Maximising Entrepreneurs’ Relief (“ER”)
The CGT rate for higher rate taxpayers is 28 %. However, a 10 % CGT rate can apply to qualifying capital gains up to a lifetime limit of £10 mil lion where ER is available. The maximum possible tax saving is therefore £1.8 million.
If you expect to sell a business asset or shares in a trading company, you should review your personal tax position as soon as possible to determine whether ER, and therefore the 10 % CGT rate, is available.
In order to claim ER a number of conditions need to be met. If these conditions are not currently satisfied, action may need to be taken, but advance attention is key as there are certain qualifying conditions which must be satisfied for a period of at least 12 months leading up to a disposal.
Claiming tax relief for capital losses
If any assets or investments have fallen in value over re cent years, have now become worthless, or an individual has previously made any loans to a UK trading company (or other UK traders) which have become irrecoverable, a capital loss may be claimed which could offset capital gains arising in the current or future tax years (taxable at rates of up to 28 %).
Where the capital losses relate to shares in unquoted trading companies, it may be possible to offset this loss against your income, which would otherwise be taxable at rates of up to 45 % (however see the below section on the cap on losses relievable against income).
The conditions required to claim the loss and the claim itself can be complicated therefore you should discuss this with your professional adviser.
Certain claims, such as in respect of losses on disposal of assets or on irrecoverable loans to traders, must be made within four years of the disposal of the asset/loan becoming irrecoverable, and so claims need to be made by 5 April 2015 for losses realised and/or loans which became irrecoverable in 2010/11.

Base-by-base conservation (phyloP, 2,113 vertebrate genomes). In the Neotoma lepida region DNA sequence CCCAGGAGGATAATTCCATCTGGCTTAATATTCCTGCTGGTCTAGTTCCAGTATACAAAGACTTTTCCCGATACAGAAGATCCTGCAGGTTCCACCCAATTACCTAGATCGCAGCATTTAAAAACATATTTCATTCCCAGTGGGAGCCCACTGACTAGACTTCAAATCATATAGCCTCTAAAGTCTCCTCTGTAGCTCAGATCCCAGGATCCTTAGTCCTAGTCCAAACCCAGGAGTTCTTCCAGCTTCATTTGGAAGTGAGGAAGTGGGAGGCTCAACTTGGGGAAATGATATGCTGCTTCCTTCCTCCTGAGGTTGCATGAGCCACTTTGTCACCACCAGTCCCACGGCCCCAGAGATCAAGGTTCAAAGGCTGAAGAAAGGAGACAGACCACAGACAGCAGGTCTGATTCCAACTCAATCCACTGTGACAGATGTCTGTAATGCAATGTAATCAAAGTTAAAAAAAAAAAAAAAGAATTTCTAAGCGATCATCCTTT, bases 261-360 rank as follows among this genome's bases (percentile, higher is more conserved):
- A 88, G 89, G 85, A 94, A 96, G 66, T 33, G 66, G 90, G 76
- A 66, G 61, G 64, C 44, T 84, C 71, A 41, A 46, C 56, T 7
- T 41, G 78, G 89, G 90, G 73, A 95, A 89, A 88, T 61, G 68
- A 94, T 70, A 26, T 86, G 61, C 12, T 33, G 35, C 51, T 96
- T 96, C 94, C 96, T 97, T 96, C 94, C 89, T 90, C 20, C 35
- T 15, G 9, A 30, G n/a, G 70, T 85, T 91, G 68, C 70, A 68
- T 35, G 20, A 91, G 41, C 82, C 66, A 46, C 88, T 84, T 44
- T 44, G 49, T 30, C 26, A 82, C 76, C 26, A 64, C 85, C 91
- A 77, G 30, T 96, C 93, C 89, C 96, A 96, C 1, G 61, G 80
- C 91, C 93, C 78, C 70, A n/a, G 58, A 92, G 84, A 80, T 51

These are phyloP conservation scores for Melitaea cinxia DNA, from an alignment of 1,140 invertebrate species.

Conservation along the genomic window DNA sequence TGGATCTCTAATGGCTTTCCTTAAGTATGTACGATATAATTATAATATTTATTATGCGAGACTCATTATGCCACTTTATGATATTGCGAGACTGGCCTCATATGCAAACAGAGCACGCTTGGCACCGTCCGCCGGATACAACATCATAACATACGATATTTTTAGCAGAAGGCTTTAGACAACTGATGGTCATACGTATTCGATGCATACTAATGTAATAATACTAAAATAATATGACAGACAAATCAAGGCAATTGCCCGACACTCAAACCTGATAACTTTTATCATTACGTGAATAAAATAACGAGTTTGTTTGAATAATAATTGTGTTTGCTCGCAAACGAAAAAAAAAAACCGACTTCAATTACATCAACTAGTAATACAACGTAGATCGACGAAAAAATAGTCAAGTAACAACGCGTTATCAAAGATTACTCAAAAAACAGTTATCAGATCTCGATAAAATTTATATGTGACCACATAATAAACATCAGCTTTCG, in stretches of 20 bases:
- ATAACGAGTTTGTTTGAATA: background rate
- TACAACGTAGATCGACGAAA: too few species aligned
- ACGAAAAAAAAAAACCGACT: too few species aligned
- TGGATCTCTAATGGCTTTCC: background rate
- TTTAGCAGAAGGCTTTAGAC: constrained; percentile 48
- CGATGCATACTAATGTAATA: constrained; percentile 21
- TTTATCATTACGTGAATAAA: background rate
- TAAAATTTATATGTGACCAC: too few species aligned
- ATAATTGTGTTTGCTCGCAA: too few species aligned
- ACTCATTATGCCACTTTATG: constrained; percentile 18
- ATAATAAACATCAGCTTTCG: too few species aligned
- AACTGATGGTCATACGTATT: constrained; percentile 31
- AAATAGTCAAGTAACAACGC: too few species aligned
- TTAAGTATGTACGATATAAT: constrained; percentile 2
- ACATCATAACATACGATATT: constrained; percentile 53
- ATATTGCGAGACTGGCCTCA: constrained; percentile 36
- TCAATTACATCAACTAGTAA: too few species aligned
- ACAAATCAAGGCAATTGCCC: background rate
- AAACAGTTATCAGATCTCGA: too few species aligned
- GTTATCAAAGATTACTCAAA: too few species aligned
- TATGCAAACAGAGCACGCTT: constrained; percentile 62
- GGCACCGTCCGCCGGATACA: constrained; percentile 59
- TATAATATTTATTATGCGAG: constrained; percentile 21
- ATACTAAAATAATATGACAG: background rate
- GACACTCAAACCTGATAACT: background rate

Cap on losses which can be offset against income
Certain losses (the main examples being trading losses, losses on unquoted shares and interest relief on qualifying loans) can be relieved by offsetting the loss against income.
A cap on the amount of losses which can be relieved in this manner was introduced for such losses made from 2013/14 onwards.
The cap is the higher of £50,000 or 25 % adjusted total income and, where a loss can be relieved in more than one tax year, the cap will apply to each tax year affected.
If you have losses which may be affected by the cap, you should review the level of income in the years in which the losses may be relieved.
You may also wish to consider the timing of expenditure as this is likely to affect the year in which the loss arises.
Where unquoted shares are held which are standing at a loss, the date of any disposal or negligible value claim should be carefully considered.
Other Tax Exemptions and Allowances
Finally, there are a number of other limits which operate per tax year and are lost if not used.
Inheritance tax annual exemption £3,000 p.a. - if the annual exemption in the previous year was not used then this can be carried forward to the following year only therefore creating an exemption of £6,000.
Stakeholder pension of £3,600 p.a. (gross) – tax relief at 20 % applies (£2,880 net pension contribution) and is available for children and adults up to the age of 75.
What to do next
Square One Law, Brewin Dolphin and Deloitte have joined forces to offer advice on personal finance from a wealth management, legal and tax perspective.
For general enquiries about financial planning, please call on 0191 230 7060. This number will take you through to the Brewin Dolphin team who will pass on your query to the relevant expert.
Alternatively, fill in the form below to outline your enquiry. Our experts will respond to your enquiry within three working days by your preferred method of contact. If you can't see the form below - click here to open in a new window.